History of KING: A FILMED RECORD; FROM MONTGOMERY TO MEMPHIS
"...deserves to be known as one of the greatest documentaries of all time" - CriterionCast
"A piece of history of immense power" - The Los Angeles Times
KING: A FILMED RECORD; FROM MONTGOMERY TO MEMPHIS is a 1970 American documentary film biography of Dr. Martin Luther King, Jr., and his non-violent campaign for civil rights and social justice. It uses only original newsreel and other primary material, unvarnished and unretouched, and covers the period from the Montgomery bus boycott of 1955 through his assassination in 1968. The original newsreel segments are framed by celebrity narrators Harry Belafonte, Ruby Dee, Ben Gazzara, Charlton Heston, James Earl Jones, Burt Lancaster, Paul Newman, Anthony Quinn, Clarence Williams III and Joanne Woodward. The movie was produced by Ely Landau.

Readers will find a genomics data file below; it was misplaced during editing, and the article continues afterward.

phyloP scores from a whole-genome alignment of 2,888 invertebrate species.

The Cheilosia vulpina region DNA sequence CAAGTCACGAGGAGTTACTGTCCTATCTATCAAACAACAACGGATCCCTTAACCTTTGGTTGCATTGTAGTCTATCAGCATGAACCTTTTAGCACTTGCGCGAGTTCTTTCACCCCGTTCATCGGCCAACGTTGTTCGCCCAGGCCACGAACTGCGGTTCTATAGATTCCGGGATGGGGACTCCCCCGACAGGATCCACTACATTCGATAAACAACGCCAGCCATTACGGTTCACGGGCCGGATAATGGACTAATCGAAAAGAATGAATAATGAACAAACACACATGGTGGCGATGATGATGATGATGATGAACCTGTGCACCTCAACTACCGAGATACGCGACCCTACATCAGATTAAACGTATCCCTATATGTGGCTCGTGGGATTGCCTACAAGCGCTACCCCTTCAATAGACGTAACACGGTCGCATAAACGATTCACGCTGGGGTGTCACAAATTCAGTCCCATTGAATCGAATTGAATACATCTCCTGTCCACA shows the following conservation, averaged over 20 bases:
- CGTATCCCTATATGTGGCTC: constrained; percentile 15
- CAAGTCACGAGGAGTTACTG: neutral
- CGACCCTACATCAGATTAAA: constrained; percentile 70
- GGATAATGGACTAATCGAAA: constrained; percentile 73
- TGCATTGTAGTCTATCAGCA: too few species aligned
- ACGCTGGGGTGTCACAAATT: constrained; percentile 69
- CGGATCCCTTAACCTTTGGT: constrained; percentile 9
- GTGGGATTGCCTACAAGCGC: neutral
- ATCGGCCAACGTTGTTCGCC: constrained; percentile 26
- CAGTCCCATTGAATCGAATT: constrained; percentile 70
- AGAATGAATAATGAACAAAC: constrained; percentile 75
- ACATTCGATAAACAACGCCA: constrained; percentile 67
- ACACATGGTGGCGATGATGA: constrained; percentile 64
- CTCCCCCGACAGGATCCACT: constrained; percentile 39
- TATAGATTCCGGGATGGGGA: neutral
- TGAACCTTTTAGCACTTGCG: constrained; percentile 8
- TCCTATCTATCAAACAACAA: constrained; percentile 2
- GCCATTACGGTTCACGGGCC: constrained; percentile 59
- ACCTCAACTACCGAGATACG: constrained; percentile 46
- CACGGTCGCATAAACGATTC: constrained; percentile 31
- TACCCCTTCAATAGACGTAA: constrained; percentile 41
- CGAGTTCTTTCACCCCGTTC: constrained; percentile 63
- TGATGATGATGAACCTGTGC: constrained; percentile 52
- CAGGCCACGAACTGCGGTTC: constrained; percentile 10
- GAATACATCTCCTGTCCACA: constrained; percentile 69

When first released, it was shown in theaters as a "one-time-only" event on March 24, 1970 for one night only. It was nominated for the Academy Award for Best Documentary Feature. In 1999, the film was deemed "culturally significant" by the United States Library of Congress and selected for preservation in the National Film Registry.
KING: A FILMED RECORD on DEMOCRACY NOW!
In a Black History Month special, Democracy Now is airing excerpts of KING: A FILMED RECORD. Check out the broadcast here, and a video below: